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Published In: Flora Britannica 3: 1163. 1804. (Fl. Brit.) Name publication detail

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Gymnostomum aeruginosum, a small plant with a pale-greenish color, is restricted in Central America to Guatemala. Distinctive features of the species include its stem central strand, narrowly lanceolate leaves with plane leaf margins, firm-walled upper and lower leaf cells that have simple, scattered papillae and subpercurrent costae that end 2–5 cells below the apex. The species often has obtuse leaves, although forms with acute leaves are also encountered. Unlike more northern material of the species, in Central America the leaves of G. aeruginosum lack a ventral stereid band.  Hymenostylium recurvirostrum is sometimes placed in Gymnostomum (Crum & Anderson 1981, Ireland 1982) and it can be difficult to distinguish from G. aeruginosum. It differs from G. aeruginosum in lacking a stem central strand, having recurved lower leaf margins, often porose leaf cells, and systylius capsules.

Molendoa sendtneriana and Anoectangium aestivum can also be confused with G. aeruginosum. Molendoa sendtneriana is usually distinguished from G. aeruginosum by its more narrowly acute leaves that are weakly keeled above, and have more heterogeneous upper leaf cells with massive, fused papillae. There are, however, small, reduced plants of Molendoa sendtneriana with rounded leaves, more or less plane leaves, and low simple papillae that are very difficult to distinguish from G. aeruginosum. Plants of G. aeruginosum can be separated from this expression of M. sendtneriana by their less-developed ventral stereid band in the costa, more homogeneous upper leaf cells, terminal perichaetia, and the present of sparsely distributed, massive red rhizoids. Anoectangium aestivum is best distinguished from G. aeruginosum by its keeled leaves and deeply grooved costa that is only two cells wide at the ventral surface. Zander (1977) provided an in-depth treatment of G. aeruginosum and its relationships.

Illustrations: Grout (1939, Pl. 91 D); Bartram (1949, Fig. 39); Zander (1977, Figs. 47–60); Crum and Anderson (1981, Fig. 125); Ireland (1982, Pl. 104); Noguchi (1988, Fig. 118 B, as G. calcareum); Gao (1996, Fig. 49 1–5); Zander (1993, Pl. 46 1–9); Sharp et al. (1994, Fig. 184 a–g). Figure 32.
Habitat: On calcareous boulders and trail side banks, rarely on tree trunks; 1700–2500 m.
Distribution in Central America: GUATEMALA. El Progreso: Sharp 5099 (F, FH); Guatemala: Standley 62866 (F); Huehuetenango: Standley 65661 (F); Quiché: Sharp 2494 (FH); Sacatepéquez: Standley 58936 (F).
World Range: Subarctic America, Western and Eastern Canada; Northwestern, North-Central, Northeastern, Southwestern, South-Central, and Southeastern U.S.A.; Mexico; Central America; Caribbean, Western, Northern and Southern South America, Brazil; Northern, Middle, East, Southwestern, and Southeastern Europe; Siberia, Russian Far East, Caucasus, Middle Asia, Mongolia, China, Eastern Asia, Western Asia, Arabian Peninsula; Macaronesia, Northern Africa, East and South Tropical Africa, Southern Africa; Indian Subcontinent, Indo-China, Malesia; Australia, New Zealand; Southwestern Pacific.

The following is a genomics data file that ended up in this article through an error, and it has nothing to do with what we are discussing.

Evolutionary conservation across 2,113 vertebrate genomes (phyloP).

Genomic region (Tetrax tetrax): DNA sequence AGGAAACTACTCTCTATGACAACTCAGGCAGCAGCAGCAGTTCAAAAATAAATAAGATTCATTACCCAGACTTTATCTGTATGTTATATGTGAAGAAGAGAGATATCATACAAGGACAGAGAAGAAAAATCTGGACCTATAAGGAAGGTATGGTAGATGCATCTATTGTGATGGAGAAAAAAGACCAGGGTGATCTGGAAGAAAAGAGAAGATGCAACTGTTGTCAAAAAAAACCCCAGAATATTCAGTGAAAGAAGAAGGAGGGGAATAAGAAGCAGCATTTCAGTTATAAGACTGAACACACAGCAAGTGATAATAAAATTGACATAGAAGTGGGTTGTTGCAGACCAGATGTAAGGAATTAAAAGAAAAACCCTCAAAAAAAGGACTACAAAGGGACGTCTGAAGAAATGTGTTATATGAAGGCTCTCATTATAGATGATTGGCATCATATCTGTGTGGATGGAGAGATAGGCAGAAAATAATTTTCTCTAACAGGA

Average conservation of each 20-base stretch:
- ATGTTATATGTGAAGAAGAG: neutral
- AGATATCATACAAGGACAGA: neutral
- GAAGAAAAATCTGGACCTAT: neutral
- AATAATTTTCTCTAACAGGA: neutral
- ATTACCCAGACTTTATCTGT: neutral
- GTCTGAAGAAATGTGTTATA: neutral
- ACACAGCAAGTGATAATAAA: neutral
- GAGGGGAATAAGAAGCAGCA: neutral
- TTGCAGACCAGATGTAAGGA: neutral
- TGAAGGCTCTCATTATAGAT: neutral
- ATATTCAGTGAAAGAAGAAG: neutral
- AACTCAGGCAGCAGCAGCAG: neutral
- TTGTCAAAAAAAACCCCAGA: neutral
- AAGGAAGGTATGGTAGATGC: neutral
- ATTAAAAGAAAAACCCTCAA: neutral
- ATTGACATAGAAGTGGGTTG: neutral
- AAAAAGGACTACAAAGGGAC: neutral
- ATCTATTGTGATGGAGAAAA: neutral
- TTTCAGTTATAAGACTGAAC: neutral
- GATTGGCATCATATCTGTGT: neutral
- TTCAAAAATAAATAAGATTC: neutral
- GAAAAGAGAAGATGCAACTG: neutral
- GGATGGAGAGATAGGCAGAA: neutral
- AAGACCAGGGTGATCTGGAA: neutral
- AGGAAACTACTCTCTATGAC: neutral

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Gymnostomum aeruginosum Sm., Fl. Brit. 3: 1163. 1804.

Trichostomum aeruginosum (Sm.) Lindb., Öfvers. Förh. Kongl. Svenska Vetensk.-Akad. 21: 229. 1864. Mollia aeruginosa (Sm.) Lindb., Musci Scand. 106. 1879. Eucladium aeruginosum (Sm.) C. Jens., Danmarks Mosser 2: 313. 1923. Protologue: Wales. Gathered in North Wales by J. W. Griffith Esq.

Anoectangium arizonicum Bartr., Moss Fl. N. Amer. 1(3): 192. 1938. Protologue: U.S.A. Arizona: ledges back of Daly’s mine, White House Canyon, Santa Cruz Co. Alt. about 6,500 ft. [E. B. Bartram 919] (FH). 

Plants small and slender to medium-sized, forming tufts or caespitose, yellowish green to pale-green, saxicolous or terricolous. Stems 2–20 mm long, smooth, branching irregularly, sclerodermis and central strand usually present; rhizoids dimorphic: slender, red, smooth, branched ones scattered on the stem and massive, red, roughened, sparsely branched ones originating in leaf axils. Leaves somewhat distant and evenly spaced, wide‑spreading when wet, appressed when dry, apex contorted, ligulate to linear-lanceolate, 0.6–1.0 mm long; apices acute to obtuse or sometimes rounded; margins plane, entire to crenulate; costa ending just below apex, narrow, dorsal and ventral surfaces papillose, guide cells present, ventral stereid band not present in Central American material but weakly developed in robust collections outside the region, dorsal stereid band present, ventral surface cells enlarged, dorsal surface cells smaller than laminal cells and strongly thickened; upper leaf cells somewhat heterogeneous, rounded to quadrate sometimes transversely rectangular, 8–10 μm long, 1:1–2 (length:width), walls weakly thickened, papillose on both surfaces by scattered, low papillae, basal cells homogeneous, short-rectangular, 2–3:1 (length:width), thin-walled, smooth, marginal cells not differentiated, alar cells not differentiated. Gemmae in leaf axils. Dioicous. Perigonia terminal, geminate. Perichaetia terminal. Setae 4–6 mm long, yellow, smooth. Capsules exserted, erect, short-cylindrical, 0.5–0.8 mm long, smooth, brown; stomata in neck; opercula rostrate, beak erect, 0.5 mm long; peristome absent. Spores 9–12 μm, round, granulate, brown. Calyptrae cucullate, 0.7–1.0 mm long, smooth.



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